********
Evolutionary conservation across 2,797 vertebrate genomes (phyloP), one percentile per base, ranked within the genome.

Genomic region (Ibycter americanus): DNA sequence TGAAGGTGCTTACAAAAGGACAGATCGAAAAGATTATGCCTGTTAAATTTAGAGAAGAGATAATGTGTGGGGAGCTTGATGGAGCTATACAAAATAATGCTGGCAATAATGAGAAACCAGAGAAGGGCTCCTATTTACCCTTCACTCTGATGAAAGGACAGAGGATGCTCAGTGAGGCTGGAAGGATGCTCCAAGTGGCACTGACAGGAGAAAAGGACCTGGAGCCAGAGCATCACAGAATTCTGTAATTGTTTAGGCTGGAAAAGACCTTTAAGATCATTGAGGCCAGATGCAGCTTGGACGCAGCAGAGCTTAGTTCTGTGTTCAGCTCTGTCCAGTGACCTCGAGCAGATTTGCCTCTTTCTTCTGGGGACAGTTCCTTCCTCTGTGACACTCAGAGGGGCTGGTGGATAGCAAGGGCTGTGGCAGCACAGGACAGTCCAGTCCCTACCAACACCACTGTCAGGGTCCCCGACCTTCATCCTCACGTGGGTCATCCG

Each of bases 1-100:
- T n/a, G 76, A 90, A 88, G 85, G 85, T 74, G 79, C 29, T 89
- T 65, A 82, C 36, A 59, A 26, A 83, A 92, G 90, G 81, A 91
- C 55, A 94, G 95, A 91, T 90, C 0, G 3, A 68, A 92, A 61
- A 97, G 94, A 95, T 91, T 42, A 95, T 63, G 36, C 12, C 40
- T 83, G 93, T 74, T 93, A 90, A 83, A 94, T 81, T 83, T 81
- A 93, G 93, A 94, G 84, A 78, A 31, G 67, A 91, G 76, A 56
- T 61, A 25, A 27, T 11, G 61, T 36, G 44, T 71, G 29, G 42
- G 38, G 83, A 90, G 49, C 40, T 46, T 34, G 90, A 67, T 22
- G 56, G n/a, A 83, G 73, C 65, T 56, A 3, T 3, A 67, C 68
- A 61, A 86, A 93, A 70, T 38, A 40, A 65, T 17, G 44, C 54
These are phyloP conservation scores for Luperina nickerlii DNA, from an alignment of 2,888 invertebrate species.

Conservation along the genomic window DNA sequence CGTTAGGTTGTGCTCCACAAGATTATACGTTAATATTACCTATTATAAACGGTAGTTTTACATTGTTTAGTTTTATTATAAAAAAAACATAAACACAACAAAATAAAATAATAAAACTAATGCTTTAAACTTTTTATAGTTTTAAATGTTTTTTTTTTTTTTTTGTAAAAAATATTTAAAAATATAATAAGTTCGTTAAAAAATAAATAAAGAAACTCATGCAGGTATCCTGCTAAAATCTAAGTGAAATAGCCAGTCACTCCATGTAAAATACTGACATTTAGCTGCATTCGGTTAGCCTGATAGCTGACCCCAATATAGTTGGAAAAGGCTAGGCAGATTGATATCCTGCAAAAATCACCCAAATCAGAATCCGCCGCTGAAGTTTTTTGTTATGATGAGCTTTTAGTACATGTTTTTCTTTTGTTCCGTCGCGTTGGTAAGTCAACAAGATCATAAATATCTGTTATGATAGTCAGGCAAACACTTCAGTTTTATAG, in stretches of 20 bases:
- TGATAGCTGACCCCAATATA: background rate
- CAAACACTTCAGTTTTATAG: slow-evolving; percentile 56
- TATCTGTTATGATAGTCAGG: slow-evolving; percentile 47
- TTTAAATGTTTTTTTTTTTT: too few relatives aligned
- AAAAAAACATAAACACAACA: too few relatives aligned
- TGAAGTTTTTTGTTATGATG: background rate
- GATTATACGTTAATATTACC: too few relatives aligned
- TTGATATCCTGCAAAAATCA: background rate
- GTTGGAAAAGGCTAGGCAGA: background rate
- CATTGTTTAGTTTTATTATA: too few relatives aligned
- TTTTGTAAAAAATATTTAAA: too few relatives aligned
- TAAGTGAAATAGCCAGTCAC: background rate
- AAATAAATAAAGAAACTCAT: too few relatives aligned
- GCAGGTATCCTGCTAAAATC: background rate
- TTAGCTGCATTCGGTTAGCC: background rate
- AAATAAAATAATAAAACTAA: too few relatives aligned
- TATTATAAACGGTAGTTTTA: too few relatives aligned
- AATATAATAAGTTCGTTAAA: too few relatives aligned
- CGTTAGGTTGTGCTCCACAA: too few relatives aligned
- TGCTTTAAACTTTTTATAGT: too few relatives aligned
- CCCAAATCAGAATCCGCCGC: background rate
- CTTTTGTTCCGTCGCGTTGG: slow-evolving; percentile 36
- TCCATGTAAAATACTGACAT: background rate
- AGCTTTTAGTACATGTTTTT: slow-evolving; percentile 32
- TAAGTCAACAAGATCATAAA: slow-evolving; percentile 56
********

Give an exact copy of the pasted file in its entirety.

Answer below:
Evolutionary conservation across 2,797 vertebrate genomes (phyloP), one percentile per base, ranked within the genome.

Genomic region (Ibycter americanus): DNA sequence TGAAGGTGCTTACAAAAGGACAGATCGAAAAGATTATGCCTGTTAAATTTAGAGAAGAGATAATGTGTGGGGAGCTTGATGGAGCTATACAAAATAATGCTGGCAATAATGAGAAACCAGAGAAGGGCTCCTATTTACCCTTCACTCTGATGAAAGGACAGAGGATGCTCAGTGAGGCTGGAAGGATGCTCCAAGTGGCACTGACAGGAGAAAAGGACCTGGAGCCAGAGCATCACAGAATTCTGTAATTGTTTAGGCTGGAAAAGACCTTTAAGATCATTGAGGCCAGATGCAGCTTGGACGCAGCAGAGCTTAGTTCTGTGTTCAGCTCTGTCCAGTGACCTCGAGCAGATTTGCCTCTTTCTTCTGGGGACAGTTCCTTCCTCTGTGACACTCAGAGGGGCTGGTGGATAGCAAGGGCTGTGGCAGCACAGGACAGTCCAGTCCCTACCAACACCACTGTCAGGGTCCCCGACCTTCATCCTCACGTGGGTCATCCG

Each of bases 1-100:
- T n/a, G 76, A 90, A 88, G 85, G 85, T 74, G 79, C 29, T 89
- T 65, A 82, C 36, A 59, A 26, A 83, A 92, G 90, G 81, A 91
- C 55, A 94, G 95, A 91, T 90, C 0, G 3, A 68, A 92, A 61
- A 97, G 94, A 95, T 91, T 42, A 95, T 63, G 36, C 12, C 40
- T 83, G 93, T 74, T 93, A 90, A 83, A 94, T 81, T 83, T 81
- A 93, G 93, A 94, G 84, A 78, A 31, G 67, A 91, G 76, A 56
- T 61, A 25, A 27, T 11, G 61, T 36, G 44, T 71, G 29, G 42
- G 38, G 83, A 90, G 49, C 40, T 46, T 34, G 90, A 67, T 22
- G 56, G n/a, A 83, G 73, C 65, T 56, A 3, T 3, A 67, C 68
- A 61, A 86, A 93, A 70, T 38, A 40, A 65, T 17, G 44, C 54
These are phyloP conservation scores for Luperina nickerlii DNA, from an alignment of 2,888 invertebrate species.

Conservation along the genomic window DNA sequence CGTTAGGTTGTGCTCCACAAGATTATACGTTAATATTACCTATTATAAACGGTAGTTTTACATTGTTTAGTTTTATTATAAAAAAAACATAAACACAACAAAATAAAATAATAAAACTAATGCTTTAAACTTTTTATAGTTTTAAATGTTTTTTTTTTTTTTTTGTAAAAAATATTTAAAAATATAATAAGTTCGTTAAAAAATAAATAAAGAAACTCATGCAGGTATCCTGCTAAAATCTAAGTGAAATAGCCAGTCACTCCATGTAAAATACTGACATTTAGCTGCATTCGGTTAGCCTGATAGCTGACCCCAATATAGTTGGAAAAGGCTAGGCAGATTGATATCCTGCAAAAATCACCCAAATCAGAATCCGCCGCTGAAGTTTTTTGTTATGATGAGCTTTTAGTACATGTTTTTCTTTTGTTCCGTCGCGTTGGTAAGTCAACAAGATCATAAATATCTGTTATGATAGTCAGGCAAACACTTCAGTTTTATAG, in stretches of 20 bases:
- TGATAGCTGACCCCAATATA: background rate
- CAAACACTTCAGTTTTATAG: slow-evolving; percentile 56
- TATCTGTTATGATAGTCAGG: slow-evolving; percentile 47
- TTTAAATGTTTTTTTTTTTT: too few relatives aligned
- AAAAAAACATAAACACAACA: too few relatives aligned
- TGAAGTTTTTTGTTATGATG: background rate
- GATTATACGTTAATATTACC: too few relatives aligned
- TTGATATCCTGCAAAAATCA: background rate
- GTTGGAAAAGGCTAGGCAGA: background rate
- CATTGTTTAGTTTTATTATA: too few relatives aligned
- TTTTGTAAAAAATATTTAAA: too few relatives aligned
- TAAGTGAAATAGCCAGTCAC: background rate
- AAATAAATAAAGAAACTCAT: too few relatives aligned
- GCAGGTATCCTGCTAAAATC: background rate
- TTAGCTGCATTCGGTTAGCC: background rate
- AAATAAAATAATAAAACTAA: too few relatives aligned
- TATTATAAACGGTAGTTTTA: too few relatives aligned
- AATATAATAAGTTCGTTAAA: too few relatives aligned
- CGTTAGGTTGTGCTCCACAA: too few relatives aligned
- TGCTTTAAACTTTTTATAGT: too few relatives aligned
- CCCAAATCAGAATCCGCCGC: background rate
- CTTTTGTTCCGTCGCGTTGG: slow-evolving; percentile 36
- TCCATGTAAAATACTGACAT: background rate
- AGCTTTTAGTACATGTTTTT: slow-evolving; percentile 32
- TAAGTCAACAAGATCATAAA: slow-evolving; percentile 56